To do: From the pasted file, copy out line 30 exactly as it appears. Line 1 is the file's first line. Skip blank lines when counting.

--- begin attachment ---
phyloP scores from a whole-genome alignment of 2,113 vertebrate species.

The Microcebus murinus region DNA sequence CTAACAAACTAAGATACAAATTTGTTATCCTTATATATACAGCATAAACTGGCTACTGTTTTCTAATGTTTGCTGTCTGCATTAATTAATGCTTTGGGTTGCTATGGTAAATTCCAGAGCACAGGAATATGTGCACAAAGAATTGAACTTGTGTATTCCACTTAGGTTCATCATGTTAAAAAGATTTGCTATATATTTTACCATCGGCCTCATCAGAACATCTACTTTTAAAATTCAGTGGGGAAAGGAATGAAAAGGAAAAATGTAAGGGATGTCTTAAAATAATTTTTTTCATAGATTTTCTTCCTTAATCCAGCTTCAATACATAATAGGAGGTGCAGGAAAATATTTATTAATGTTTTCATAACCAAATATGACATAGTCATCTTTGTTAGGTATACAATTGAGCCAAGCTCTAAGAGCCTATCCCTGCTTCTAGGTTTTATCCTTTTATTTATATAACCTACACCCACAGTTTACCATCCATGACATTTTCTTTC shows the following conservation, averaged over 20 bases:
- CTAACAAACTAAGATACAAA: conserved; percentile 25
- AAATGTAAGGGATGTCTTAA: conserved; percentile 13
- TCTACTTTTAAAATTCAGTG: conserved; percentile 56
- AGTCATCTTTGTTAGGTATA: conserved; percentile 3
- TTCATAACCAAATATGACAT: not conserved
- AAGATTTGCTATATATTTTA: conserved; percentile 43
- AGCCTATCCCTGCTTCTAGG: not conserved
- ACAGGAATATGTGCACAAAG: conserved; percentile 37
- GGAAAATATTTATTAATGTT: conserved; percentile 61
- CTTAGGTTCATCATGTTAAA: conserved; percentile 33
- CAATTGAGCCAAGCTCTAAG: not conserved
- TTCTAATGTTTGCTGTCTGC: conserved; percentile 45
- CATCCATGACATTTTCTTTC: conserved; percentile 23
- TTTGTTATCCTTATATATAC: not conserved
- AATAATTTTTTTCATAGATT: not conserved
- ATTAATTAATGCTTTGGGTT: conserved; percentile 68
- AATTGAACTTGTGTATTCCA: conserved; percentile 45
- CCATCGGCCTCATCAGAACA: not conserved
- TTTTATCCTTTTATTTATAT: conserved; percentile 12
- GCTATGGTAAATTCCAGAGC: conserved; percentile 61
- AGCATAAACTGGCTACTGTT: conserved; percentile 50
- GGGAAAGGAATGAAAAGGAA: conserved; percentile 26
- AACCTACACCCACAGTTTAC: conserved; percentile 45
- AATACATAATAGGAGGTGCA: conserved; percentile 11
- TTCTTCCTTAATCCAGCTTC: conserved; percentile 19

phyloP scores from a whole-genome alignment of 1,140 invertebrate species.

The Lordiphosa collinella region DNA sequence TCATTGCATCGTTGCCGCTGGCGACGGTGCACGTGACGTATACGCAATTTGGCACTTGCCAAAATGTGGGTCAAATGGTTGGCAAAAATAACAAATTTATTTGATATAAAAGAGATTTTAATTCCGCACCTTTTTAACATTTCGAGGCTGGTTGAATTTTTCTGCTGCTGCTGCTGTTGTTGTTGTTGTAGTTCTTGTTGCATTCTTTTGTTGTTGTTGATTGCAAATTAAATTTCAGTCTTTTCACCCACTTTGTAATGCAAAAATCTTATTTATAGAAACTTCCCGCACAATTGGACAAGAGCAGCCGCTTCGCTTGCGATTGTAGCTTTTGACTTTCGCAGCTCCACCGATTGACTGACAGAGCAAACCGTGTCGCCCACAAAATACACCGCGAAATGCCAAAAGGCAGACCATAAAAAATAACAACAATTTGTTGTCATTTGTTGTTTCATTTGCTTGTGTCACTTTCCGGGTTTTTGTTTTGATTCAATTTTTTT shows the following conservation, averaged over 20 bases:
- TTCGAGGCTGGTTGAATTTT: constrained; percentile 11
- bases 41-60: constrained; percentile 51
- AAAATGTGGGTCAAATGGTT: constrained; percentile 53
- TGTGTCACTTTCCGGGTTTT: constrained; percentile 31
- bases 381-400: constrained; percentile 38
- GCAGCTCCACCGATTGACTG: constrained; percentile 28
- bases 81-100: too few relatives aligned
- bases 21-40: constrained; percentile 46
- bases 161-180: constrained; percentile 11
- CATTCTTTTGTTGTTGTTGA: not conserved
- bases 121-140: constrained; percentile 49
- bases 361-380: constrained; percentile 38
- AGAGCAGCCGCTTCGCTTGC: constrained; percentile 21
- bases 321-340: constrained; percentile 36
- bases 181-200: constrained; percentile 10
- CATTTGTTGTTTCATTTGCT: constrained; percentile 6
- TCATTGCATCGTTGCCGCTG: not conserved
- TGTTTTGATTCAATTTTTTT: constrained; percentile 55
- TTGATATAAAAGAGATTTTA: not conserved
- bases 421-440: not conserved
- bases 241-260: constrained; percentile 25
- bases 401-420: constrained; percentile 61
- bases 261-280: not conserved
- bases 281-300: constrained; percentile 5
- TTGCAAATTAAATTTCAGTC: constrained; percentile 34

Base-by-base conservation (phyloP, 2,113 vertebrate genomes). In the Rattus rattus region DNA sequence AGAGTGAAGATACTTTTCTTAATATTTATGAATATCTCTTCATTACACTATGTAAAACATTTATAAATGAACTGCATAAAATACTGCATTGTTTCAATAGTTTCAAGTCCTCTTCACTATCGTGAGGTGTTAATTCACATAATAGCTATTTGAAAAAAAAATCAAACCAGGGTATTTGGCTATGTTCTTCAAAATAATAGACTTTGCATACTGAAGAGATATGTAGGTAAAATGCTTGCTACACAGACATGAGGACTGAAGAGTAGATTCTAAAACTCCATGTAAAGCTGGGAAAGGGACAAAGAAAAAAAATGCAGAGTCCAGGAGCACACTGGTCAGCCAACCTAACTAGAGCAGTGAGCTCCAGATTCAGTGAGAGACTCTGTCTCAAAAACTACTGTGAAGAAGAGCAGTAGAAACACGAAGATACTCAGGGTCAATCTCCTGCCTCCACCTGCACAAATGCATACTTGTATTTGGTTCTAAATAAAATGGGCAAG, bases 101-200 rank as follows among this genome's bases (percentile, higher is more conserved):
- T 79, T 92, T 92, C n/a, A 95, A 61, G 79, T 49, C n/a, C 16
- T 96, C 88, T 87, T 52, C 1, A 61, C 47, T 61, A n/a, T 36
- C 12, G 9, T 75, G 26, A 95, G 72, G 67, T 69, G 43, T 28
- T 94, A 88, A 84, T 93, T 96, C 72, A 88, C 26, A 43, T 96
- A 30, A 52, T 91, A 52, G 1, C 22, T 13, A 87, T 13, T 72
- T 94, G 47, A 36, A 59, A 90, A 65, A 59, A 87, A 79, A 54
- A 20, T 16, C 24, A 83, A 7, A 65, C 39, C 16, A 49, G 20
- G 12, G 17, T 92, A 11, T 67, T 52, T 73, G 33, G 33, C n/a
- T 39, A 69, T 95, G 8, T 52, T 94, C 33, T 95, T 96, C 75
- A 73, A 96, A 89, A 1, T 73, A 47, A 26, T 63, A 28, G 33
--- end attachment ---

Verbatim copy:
- TTCGAGGCTGGTTGAATTTT: constrained; percentile 11